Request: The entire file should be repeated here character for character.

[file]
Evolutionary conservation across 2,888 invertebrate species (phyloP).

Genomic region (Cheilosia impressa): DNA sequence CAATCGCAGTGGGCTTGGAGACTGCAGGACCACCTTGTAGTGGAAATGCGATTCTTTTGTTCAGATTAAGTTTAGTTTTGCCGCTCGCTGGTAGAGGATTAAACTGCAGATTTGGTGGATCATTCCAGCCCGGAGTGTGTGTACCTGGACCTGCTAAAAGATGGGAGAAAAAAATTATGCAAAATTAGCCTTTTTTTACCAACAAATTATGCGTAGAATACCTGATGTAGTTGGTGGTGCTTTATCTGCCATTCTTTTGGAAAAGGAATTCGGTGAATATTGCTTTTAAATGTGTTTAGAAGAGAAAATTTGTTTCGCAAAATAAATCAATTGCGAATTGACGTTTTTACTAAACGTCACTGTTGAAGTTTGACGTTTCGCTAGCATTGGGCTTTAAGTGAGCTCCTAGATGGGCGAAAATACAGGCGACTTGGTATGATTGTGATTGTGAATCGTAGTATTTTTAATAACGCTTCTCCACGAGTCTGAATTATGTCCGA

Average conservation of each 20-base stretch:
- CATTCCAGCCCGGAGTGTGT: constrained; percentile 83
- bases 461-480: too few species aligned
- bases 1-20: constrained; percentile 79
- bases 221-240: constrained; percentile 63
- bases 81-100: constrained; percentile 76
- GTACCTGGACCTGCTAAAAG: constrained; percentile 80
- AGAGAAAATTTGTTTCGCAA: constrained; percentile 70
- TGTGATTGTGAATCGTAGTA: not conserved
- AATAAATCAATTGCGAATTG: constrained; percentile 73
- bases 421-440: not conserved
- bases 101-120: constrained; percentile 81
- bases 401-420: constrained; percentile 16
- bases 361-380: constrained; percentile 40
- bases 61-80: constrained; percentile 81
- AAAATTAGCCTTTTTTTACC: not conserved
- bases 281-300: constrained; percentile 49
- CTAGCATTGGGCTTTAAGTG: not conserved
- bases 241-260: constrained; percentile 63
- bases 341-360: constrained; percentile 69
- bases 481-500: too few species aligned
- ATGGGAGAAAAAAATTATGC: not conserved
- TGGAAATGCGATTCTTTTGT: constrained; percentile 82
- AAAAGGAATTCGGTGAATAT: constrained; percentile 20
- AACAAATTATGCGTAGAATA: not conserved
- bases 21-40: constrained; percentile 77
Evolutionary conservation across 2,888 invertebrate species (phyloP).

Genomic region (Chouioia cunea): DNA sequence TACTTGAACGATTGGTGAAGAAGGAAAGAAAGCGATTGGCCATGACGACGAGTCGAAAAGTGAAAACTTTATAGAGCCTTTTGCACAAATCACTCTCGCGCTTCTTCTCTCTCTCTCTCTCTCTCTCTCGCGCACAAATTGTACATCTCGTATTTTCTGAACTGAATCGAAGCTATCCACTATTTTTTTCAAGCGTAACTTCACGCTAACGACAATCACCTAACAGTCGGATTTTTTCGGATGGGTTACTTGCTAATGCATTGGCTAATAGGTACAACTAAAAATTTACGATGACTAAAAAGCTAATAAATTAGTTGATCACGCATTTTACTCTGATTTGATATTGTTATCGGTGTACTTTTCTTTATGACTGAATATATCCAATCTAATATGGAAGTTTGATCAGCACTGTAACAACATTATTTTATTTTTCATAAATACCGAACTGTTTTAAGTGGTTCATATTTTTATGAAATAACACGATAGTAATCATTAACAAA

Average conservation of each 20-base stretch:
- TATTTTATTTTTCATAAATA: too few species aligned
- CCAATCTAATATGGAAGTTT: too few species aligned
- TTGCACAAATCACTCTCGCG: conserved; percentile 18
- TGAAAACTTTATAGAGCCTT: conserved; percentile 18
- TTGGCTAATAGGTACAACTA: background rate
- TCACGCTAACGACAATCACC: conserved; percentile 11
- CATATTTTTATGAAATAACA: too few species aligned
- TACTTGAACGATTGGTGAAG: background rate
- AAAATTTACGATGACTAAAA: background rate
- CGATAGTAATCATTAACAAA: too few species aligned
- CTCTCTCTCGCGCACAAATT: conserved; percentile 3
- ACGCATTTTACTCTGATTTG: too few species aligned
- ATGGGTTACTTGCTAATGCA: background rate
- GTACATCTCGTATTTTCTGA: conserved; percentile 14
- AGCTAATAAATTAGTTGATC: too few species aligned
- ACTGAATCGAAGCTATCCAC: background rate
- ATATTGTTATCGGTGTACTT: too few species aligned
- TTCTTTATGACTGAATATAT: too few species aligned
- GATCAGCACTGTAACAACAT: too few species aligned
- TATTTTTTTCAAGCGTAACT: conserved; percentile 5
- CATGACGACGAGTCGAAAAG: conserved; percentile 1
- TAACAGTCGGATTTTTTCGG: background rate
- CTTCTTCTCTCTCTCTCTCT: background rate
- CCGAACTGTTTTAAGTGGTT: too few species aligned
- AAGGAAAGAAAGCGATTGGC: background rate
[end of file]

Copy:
Evolutionary conservation across 2,888 invertebrate species (phyloP).

Genomic region (Cheilosia impressa): DNA sequence CAATCGCAGTGGGCTTGGAGACTGCAGGACCACCTTGTAGTGGAAATGCGATTCTTTTGTTCAGATTAAGTTTAGTTTTGCCGCTCGCTGGTAGAGGATTAAACTGCAGATTTGGTGGATCATTCCAGCCCGGAGTGTGTGTACCTGGACCTGCTAAAAGATGGGAGAAAAAAATTATGCAAAATTAGCCTTTTTTTACCAACAAATTATGCGTAGAATACCTGATGTAGTTGGTGGTGCTTTATCTGCCATTCTTTTGGAAAAGGAATTCGGTGAATATTGCTTTTAAATGTGTTTAGAAGAGAAAATTTGTTTCGCAAAATAAATCAATTGCGAATTGACGTTTTTACTAAACGTCACTGTTGAAGTTTGACGTTTCGCTAGCATTGGGCTTTAAGTGAGCTCCTAGATGGGCGAAAATACAGGCGACTTGGTATGATTGTGATTGTGAATCGTAGTATTTTTAATAACGCTTCTCCACGAGTCTGAATTATGTCCGA

Average conservation of each 20-base stretch:
- CATTCCAGCCCGGAGTGTGT: constrained; percentile 83
- bases 461-480: too few species aligned
- bases 1-20: constrained; percentile 79
- bases 221-240: constrained; percentile 63
- bases 81-100: constrained; percentile 76
- GTACCTGGACCTGCTAAAAG: constrained; percentile 80
- AGAGAAAATTTGTTTCGCAA: constrained; percentile 70
- TGTGATTGTGAATCGTAGTA: not conserved
- AATAAATCAATTGCGAATTG: constrained; percentile 73
- bases 421-440: not conserved
- bases 101-120: constrained; percentile 81
- bases 401-420: constrained; percentile 16
- bases 361-380: constrained; percentile 40
- bases 61-80: constrained; percentile 81
- AAAATTAGCCTTTTTTTACC: not conserved
- bases 281-300: constrained; percentile 49
- CTAGCATTGGGCTTTAAGTG: not conserved
- bases 241-260: constrained; percentile 63
- bases 341-360: constrained; percentile 69
- bases 481-500: too few species aligned
- ATGGGAGAAAAAAATTATGC: not conserved
- TGGAAATGCGATTCTTTTGT: constrained; percentile 82
- AAAAGGAATTCGGTGAATAT: constrained; percentile 20
- AACAAATTATGCGTAGAATA: not conserved
- bases 21-40: constrained; percentile 77
Evolutionary conservation across 2,888 invertebrate species (phyloP).

Genomic region (Chouioia cunea): DNA sequence TACTTGAACGATTGGTGAAGAAGGAAAGAAAGCGATTGGCCATGACGACGAGTCGAAAAGTGAAAACTTTATAGAGCCTTTTGCACAAATCACTCTCGCGCTTCTTCTCTCTCTCTCTCTCTCTCTCTCGCGCACAAATTGTACATCTCGTATTTTCTGAACTGAATCGAAGCTATCCACTATTTTTTTCAAGCGTAACTTCACGCTAACGACAATCACCTAACAGTCGGATTTTTTCGGATGGGTTACTTGCTAATGCATTGGCTAATAGGTACAACTAAAAATTTACGATGACTAAAAAGCTAATAAATTAGTTGATCACGCATTTTACTCTGATTTGATATTGTTATCGGTGTACTTTTCTTTATGACTGAATATATCCAATCTAATATGGAAGTTTGATCAGCACTGTAACAACATTATTTTATTTTTCATAAATACCGAACTGTTTTAAGTGGTTCATATTTTTATGAAATAACACGATAGTAATCATTAACAAA

Average conservation of each 20-base stretch:
- TATTTTATTTTTCATAAATA: too few species aligned
- CCAATCTAATATGGAAGTTT: too few species aligned
- TTGCACAAATCACTCTCGCG: conserved; percentile 18
- TGAAAACTTTATAGAGCCTT: conserved; percentile 18
- TTGGCTAATAGGTACAACTA: background rate
- TCACGCTAACGACAATCACC: conserved; percentile 11
- CATATTTTTATGAAATAACA: too few species aligned
- TACTTGAACGATTGGTGAAG: background rate
- AAAATTTACGATGACTAAAA: background rate
- CGATAGTAATCATTAACAAA: too few species aligned
- CTCTCTCTCGCGCACAAATT: conserved; percentile 3
- ACGCATTTTACTCTGATTTG: too few species aligned
- ATGGGTTACTTGCTAATGCA: background rate
- GTACATCTCGTATTTTCTGA: conserved; percentile 14
- AGCTAATAAATTAGTTGATC: too few species aligned
- ACTGAATCGAAGCTATCCAC: background rate
- ATATTGTTATCGGTGTACTT: too few species aligned
- TTCTTTATGACTGAATATAT: too few species aligned
- GATCAGCACTGTAACAACAT: too few species aligned
- TATTTTTTTCAAGCGTAACT: conserved; percentile 5
- CATGACGACGAGTCGAAAAG: conserved; percentile 1
- TAACAGTCGGATTTTTTCGG: background rate
- CTTCTTCTCTCTCTCTCTCT: background rate
- CCGAACTGTTTTAAGTGGTT: too few species aligned
- AAGGAAAGAAAGCGATTGGC: background rate